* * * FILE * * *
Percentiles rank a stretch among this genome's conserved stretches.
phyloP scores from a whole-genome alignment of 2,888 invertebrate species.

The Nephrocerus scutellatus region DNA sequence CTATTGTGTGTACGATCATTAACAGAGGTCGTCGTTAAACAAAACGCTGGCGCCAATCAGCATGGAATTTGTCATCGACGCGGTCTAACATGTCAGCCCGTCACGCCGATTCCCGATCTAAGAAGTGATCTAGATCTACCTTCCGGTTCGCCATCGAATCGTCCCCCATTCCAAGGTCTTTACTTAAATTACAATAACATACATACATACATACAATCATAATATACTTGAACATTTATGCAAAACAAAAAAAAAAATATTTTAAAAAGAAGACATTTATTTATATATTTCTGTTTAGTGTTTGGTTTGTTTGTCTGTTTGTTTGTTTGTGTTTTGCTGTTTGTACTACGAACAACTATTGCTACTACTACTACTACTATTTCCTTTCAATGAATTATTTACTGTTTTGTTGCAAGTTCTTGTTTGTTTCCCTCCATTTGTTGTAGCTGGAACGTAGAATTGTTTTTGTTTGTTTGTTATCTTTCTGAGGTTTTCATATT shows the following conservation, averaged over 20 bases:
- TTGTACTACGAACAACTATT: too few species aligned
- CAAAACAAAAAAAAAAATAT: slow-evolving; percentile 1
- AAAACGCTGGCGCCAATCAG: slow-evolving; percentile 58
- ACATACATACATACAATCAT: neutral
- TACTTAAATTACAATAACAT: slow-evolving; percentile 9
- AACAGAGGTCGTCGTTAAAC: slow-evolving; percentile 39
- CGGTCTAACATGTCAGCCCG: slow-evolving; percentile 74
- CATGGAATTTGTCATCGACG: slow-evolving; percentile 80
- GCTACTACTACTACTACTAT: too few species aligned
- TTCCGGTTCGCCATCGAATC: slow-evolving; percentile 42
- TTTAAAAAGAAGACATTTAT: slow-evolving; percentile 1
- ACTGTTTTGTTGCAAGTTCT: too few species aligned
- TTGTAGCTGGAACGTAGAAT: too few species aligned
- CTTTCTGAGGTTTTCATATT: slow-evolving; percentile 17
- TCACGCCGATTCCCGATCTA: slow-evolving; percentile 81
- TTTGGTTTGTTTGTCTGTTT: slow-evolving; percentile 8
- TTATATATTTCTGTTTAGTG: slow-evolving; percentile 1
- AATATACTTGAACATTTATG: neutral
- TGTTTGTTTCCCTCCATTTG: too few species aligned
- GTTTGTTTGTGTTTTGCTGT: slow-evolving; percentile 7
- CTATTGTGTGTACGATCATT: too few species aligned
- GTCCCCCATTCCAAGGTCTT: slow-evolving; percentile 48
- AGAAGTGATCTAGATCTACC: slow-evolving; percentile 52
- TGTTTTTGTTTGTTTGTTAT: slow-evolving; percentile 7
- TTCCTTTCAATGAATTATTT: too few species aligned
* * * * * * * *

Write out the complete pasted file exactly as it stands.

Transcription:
Percentiles rank a stretch among this genome's conserved stretches.
phyloP scores from a whole-genome alignment of 2,888 invertebrate species.

The Nephrocerus scutellatus region DNA sequence CTATTGTGTGTACGATCATTAACAGAGGTCGTCGTTAAACAAAACGCTGGCGCCAATCAGCATGGAATTTGTCATCGACGCGGTCTAACATGTCAGCCCGTCACGCCGATTCCCGATCTAAGAAGTGATCTAGATCTACCTTCCGGTTCGCCATCGAATCGTCCCCCATTCCAAGGTCTTTACTTAAATTACAATAACATACATACATACATACAATCATAATATACTTGAACATTTATGCAAAACAAAAAAAAAAATATTTTAAAAAGAAGACATTTATTTATATATTTCTGTTTAGTGTTTGGTTTGTTTGTCTGTTTGTTTGTTTGTGTTTTGCTGTTTGTACTACGAACAACTATTGCTACTACTACTACTACTATTTCCTTTCAATGAATTATTTACTGTTTTGTTGCAAGTTCTTGTTTGTTTCCCTCCATTTGTTGTAGCTGGAACGTAGAATTGTTTTTGTTTGTTTGTTATCTTTCTGAGGTTTTCATATT shows the following conservation, averaged over 20 bases:
- TTGTACTACGAACAACTATT: too few species aligned
- CAAAACAAAAAAAAAAATAT: slow-evolving; percentile 1
- AAAACGCTGGCGCCAATCAG: slow-evolving; percentile 58
- ACATACATACATACAATCAT: neutral
- TACTTAAATTACAATAACAT: slow-evolving; percentile 9
- AACAGAGGTCGTCGTTAAAC: slow-evolving; percentile 39
- CGGTCTAACATGTCAGCCCG: slow-evolving; percentile 74
- CATGGAATTTGTCATCGACG: slow-evolving; percentile 80
- GCTACTACTACTACTACTAT: too few species aligned
- TTCCGGTTCGCCATCGAATC: slow-evolving; percentile 42
- TTTAAAAAGAAGACATTTAT: slow-evolving; percentile 1
- ACTGTTTTGTTGCAAGTTCT: too few species aligned
- TTGTAGCTGGAACGTAGAAT: too few species aligned
- CTTTCTGAGGTTTTCATATT: slow-evolving; percentile 17
- TCACGCCGATTCCCGATCTA: slow-evolving; percentile 81
- TTTGGTTTGTTTGTCTGTTT: slow-evolving; percentile 8
- TTATATATTTCTGTTTAGTG: slow-evolving; percentile 1
- AATATACTTGAACATTTATG: neutral
- TGTTTGTTTCCCTCCATTTG: too few species aligned
- GTTTGTTTGTGTTTTGCTGT: slow-evolving; percentile 7
- CTATTGTGTGTACGATCATT: too few species aligned
- GTCCCCCATTCCAAGGTCTT: slow-evolving; percentile 48
- AGAAGTGATCTAGATCTACC: slow-evolving; percentile 52
- TGTTTTTGTTTGTTTGTTAT: slow-evolving; percentile 7
- TTCCTTTCAATGAATTATTT: too few species aligned